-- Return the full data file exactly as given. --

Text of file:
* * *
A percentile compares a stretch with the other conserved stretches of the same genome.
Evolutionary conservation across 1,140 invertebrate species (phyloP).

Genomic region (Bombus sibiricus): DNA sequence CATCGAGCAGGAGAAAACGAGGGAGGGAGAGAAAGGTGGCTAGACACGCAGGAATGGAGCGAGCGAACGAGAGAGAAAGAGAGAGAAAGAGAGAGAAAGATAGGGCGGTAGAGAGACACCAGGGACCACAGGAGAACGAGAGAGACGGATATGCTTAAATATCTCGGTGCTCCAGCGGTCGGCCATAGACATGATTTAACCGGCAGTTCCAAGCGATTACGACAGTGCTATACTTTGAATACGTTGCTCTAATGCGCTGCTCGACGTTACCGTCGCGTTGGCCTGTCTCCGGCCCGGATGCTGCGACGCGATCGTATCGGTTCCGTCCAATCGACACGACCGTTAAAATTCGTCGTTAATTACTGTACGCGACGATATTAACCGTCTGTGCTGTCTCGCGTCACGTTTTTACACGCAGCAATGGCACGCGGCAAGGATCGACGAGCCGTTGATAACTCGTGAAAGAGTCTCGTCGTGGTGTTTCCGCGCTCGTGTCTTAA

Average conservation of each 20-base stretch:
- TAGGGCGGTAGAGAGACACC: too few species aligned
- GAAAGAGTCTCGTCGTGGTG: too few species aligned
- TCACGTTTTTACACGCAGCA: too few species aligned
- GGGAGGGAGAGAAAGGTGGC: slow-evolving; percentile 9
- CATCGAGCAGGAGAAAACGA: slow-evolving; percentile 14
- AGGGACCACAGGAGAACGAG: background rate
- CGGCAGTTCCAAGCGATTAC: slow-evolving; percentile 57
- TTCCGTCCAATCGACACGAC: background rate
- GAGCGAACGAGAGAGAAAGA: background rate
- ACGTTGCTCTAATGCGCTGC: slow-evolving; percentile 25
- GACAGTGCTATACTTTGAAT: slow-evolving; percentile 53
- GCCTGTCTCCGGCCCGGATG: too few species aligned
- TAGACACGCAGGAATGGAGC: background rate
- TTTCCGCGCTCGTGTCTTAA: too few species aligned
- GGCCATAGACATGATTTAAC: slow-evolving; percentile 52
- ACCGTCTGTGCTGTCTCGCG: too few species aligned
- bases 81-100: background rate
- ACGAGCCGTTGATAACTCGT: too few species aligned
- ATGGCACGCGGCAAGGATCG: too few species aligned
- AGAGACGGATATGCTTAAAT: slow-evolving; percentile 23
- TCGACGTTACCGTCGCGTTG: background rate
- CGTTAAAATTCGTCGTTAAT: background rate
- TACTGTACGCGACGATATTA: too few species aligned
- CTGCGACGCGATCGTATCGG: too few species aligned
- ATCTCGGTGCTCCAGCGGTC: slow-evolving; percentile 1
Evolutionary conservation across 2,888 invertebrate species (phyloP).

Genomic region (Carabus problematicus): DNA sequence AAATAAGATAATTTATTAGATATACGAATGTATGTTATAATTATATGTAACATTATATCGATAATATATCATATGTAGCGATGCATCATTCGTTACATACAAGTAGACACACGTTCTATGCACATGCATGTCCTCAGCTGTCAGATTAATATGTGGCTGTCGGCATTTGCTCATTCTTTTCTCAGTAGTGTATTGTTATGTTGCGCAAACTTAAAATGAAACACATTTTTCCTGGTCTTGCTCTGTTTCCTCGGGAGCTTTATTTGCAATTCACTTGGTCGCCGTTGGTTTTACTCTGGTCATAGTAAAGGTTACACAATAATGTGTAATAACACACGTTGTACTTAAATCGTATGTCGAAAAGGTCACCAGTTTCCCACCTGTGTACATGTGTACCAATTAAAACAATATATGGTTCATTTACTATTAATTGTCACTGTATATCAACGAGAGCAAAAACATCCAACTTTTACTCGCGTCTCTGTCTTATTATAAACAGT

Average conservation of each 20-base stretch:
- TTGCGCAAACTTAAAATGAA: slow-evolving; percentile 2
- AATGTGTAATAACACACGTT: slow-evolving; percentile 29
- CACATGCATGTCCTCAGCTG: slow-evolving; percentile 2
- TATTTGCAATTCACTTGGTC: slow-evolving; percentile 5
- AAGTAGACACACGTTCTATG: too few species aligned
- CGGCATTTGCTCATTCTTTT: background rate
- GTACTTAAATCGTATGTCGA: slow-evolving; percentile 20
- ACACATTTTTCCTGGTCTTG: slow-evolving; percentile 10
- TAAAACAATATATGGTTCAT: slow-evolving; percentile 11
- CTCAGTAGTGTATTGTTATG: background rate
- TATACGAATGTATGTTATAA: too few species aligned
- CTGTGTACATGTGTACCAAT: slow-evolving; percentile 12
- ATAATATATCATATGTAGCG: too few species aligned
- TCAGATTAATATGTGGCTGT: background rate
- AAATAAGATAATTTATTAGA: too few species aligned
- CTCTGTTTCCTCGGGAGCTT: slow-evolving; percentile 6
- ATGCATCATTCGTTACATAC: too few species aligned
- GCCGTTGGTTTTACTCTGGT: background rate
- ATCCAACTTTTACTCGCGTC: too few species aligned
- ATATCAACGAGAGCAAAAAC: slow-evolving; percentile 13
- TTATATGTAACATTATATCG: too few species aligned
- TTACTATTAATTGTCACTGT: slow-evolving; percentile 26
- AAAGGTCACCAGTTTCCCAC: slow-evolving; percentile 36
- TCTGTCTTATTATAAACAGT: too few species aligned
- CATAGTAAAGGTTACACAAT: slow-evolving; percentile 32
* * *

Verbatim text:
A percentile compares a stretch with the other conserved stretches of the same genome.
Evolutionary conservation across 1,140 invertebrate species (phyloP).

Genomic region (Bombus sibiricus): DNA sequence CATCGAGCAGGAGAAAACGAGGGAGGGAGAGAAAGGTGGCTAGACACGCAGGAATGGAGCGAGCGAACGAGAGAGAAAGAGAGAGAAAGAGAGAGAAAGATAGGGCGGTAGAGAGACACCAGGGACCACAGGAGAACGAGAGAGACGGATATGCTTAAATATCTCGGTGCTCCAGCGGTCGGCCATAGACATGATTTAACCGGCAGTTCCAAGCGATTACGACAGTGCTATACTTTGAATACGTTGCTCTAATGCGCTGCTCGACGTTACCGTCGCGTTGGCCTGTCTCCGGCCCGGATGCTGCGACGCGATCGTATCGGTTCCGTCCAATCGACACGACCGTTAAAATTCGTCGTTAATTACTGTACGCGACGATATTAACCGTCTGTGCTGTCTCGCGTCACGTTTTTACACGCAGCAATGGCACGCGGCAAGGATCGACGAGCCGTTGATAACTCGTGAAAGAGTCTCGTCGTGGTGTTTCCGCGCTCGTGTCTTAA

Average conservation of each 20-base stretch:
- TAGGGCGGTAGAGAGACACC: too few species aligned
- GAAAGAGTCTCGTCGTGGTG: too few species aligned
- TCACGTTTTTACACGCAGCA: too few species aligned
- GGGAGGGAGAGAAAGGTGGC: slow-evolving; percentile 9
- CATCGAGCAGGAGAAAACGA: slow-evolving; percentile 14
- AGGGACCACAGGAGAACGAG: background rate
- CGGCAGTTCCAAGCGATTAC: slow-evolving; percentile 57
- TTCCGTCCAATCGACACGAC: background rate
- GAGCGAACGAGAGAGAAAGA: background rate
- ACGTTGCTCTAATGCGCTGC: slow-evolving; percentile 25
- GACAGTGCTATACTTTGAAT: slow-evolving; percentile 53
- GCCTGTCTCCGGCCCGGATG: too few species aligned
- TAGACACGCAGGAATGGAGC: background rate
- TTTCCGCGCTCGTGTCTTAA: too few species aligned
- GGCCATAGACATGATTTAAC: slow-evolving; percentile 52
- ACCGTCTGTGCTGTCTCGCG: too few species aligned
- bases 81-100: background rate
- ACGAGCCGTTGATAACTCGT: too few species aligned
- ATGGCACGCGGCAAGGATCG: too few species aligned
- AGAGACGGATATGCTTAAAT: slow-evolving; percentile 23
- TCGACGTTACCGTCGCGTTG: background rate
- CGTTAAAATTCGTCGTTAAT: background rate
- TACTGTACGCGACGATATTA: too few species aligned
- CTGCGACGCGATCGTATCGG: too few species aligned
- ATCTCGGTGCTCCAGCGGTC: slow-evolving; percentile 1
Evolutionary conservation across 2,888 invertebrate species (phyloP).

Genomic region (Carabus problematicus): DNA sequence AAATAAGATAATTTATTAGATATACGAATGTATGTTATAATTATATGTAACATTATATCGATAATATATCATATGTAGCGATGCATCATTCGTTACATACAAGTAGACACACGTTCTATGCACATGCATGTCCTCAGCTGTCAGATTAATATGTGGCTGTCGGCATTTGCTCATTCTTTTCTCAGTAGTGTATTGTTATGTTGCGCAAACTTAAAATGAAACACATTTTTCCTGGTCTTGCTCTGTTTCCTCGGGAGCTTTATTTGCAATTCACTTGGTCGCCGTTGGTTTTACTCTGGTCATAGTAAAGGTTACACAATAATGTGTAATAACACACGTTGTACTTAAATCGTATGTCGAAAAGGTCACCAGTTTCCCACCTGTGTACATGTGTACCAATTAAAACAATATATGGTTCATTTACTATTAATTGTCACTGTATATCAACGAGAGCAAAAACATCCAACTTTTACTCGCGTCTCTGTCTTATTATAAACAGT

Average conservation of each 20-base stretch:
- TTGCGCAAACTTAAAATGAA: slow-evolving; percentile 2
- AATGTGTAATAACACACGTT: slow-evolving; percentile 29
- CACATGCATGTCCTCAGCTG: slow-evolving; percentile 2
- TATTTGCAATTCACTTGGTC: slow-evolving; percentile 5
- AAGTAGACACACGTTCTATG: too few species aligned
- CGGCATTTGCTCATTCTTTT: background rate
- GTACTTAAATCGTATGTCGA: slow-evolving; percentile 20
- ACACATTTTTCCTGGTCTTG: slow-evolving; percentile 10
- TAAAACAATATATGGTTCAT: slow-evolving; percentile 11
- CTCAGTAGTGTATTGTTATG: background rate
- TATACGAATGTATGTTATAA: too few species aligned
- CTGTGTACATGTGTACCAAT: slow-evolving; percentile 12
- ATAATATATCATATGTAGCG: too few species aligned
- TCAGATTAATATGTGGCTGT: background rate
- AAATAAGATAATTTATTAGA: too few species aligned
- CTCTGTTTCCTCGGGAGCTT: slow-evolving; percentile 6
- ATGCATCATTCGTTACATAC: too few species aligned
- GCCGTTGGTTTTACTCTGGT: background rate
- ATCCAACTTTTACTCGCGTC: too few species aligned
- ATATCAACGAGAGCAAAAAC: slow-evolving; percentile 13
- TTATATGTAACATTATATCG: too few species aligned
- TTACTATTAATTGTCACTGT: slow-evolving; percentile 26
- AAAGGTCACCAGTTTCCCAC: slow-evolving; percentile 36
- TCTGTCTTATTATAAACAGT: too few species aligned
- CATAGTAAAGGTTACACAAT: slow-evolving; percentile 32